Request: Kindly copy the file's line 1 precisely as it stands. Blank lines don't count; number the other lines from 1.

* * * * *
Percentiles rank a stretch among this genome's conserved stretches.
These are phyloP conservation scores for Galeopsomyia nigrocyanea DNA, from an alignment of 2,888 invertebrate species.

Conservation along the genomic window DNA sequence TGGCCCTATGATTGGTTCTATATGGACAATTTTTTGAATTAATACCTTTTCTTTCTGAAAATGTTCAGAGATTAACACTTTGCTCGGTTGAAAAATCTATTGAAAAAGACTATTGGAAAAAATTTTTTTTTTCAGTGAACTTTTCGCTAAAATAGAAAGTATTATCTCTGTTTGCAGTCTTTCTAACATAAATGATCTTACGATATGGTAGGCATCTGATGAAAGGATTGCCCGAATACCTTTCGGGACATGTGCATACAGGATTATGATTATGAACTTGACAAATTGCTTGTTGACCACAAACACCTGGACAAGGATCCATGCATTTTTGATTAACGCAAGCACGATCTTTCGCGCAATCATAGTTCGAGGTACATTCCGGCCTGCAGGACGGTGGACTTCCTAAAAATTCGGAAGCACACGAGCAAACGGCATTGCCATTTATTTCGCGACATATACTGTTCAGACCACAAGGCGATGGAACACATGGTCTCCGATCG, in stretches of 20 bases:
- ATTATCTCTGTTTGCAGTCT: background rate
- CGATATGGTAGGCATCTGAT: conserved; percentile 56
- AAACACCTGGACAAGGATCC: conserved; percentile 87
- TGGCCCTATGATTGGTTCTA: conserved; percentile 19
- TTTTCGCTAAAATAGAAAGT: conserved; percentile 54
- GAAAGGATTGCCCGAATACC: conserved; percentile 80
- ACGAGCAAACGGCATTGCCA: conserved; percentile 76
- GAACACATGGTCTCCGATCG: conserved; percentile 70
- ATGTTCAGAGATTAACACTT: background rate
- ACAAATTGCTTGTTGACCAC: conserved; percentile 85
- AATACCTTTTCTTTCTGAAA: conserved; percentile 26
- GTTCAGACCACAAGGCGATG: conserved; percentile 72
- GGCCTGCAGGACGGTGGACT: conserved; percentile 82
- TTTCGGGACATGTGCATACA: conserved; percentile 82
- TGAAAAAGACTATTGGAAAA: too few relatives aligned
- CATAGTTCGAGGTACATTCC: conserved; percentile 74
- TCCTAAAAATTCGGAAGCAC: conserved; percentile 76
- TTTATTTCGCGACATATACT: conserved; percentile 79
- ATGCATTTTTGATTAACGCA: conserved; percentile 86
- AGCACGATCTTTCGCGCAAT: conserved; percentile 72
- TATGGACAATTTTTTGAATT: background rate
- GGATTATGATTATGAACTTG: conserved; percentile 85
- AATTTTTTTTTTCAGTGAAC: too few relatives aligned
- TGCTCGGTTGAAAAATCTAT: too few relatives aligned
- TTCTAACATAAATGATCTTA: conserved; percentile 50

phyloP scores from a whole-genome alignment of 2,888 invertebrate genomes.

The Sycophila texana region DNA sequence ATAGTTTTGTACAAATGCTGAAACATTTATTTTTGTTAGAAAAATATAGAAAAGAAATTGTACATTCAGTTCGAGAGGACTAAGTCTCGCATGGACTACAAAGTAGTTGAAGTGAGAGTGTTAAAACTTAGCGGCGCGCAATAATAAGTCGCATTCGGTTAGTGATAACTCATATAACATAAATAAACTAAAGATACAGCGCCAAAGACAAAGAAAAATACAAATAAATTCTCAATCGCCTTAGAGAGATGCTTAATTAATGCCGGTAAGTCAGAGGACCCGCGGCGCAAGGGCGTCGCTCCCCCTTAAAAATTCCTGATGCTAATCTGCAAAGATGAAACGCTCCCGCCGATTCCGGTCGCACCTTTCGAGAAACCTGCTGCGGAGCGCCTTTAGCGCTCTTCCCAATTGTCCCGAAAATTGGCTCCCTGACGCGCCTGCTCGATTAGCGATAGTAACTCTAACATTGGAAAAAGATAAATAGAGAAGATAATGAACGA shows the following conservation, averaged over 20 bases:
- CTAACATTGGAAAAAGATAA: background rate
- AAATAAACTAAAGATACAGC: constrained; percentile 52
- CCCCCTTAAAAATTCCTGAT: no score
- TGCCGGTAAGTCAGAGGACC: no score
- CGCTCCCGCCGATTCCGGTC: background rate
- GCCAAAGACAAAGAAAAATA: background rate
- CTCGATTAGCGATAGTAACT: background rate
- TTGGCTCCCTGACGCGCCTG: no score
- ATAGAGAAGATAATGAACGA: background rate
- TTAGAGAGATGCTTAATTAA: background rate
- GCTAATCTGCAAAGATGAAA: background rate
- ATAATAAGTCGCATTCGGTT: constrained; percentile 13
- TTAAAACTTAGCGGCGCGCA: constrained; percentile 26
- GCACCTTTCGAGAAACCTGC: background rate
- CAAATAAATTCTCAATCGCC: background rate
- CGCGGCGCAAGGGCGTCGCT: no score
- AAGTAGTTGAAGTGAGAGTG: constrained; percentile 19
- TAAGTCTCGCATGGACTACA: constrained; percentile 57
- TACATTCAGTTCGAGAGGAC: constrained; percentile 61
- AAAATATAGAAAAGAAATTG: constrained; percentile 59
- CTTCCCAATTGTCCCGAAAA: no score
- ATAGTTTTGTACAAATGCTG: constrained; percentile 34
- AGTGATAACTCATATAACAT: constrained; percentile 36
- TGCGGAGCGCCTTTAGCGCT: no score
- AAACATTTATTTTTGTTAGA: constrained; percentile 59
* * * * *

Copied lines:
Percentiles rank a stretch among this genome's conserved stretches.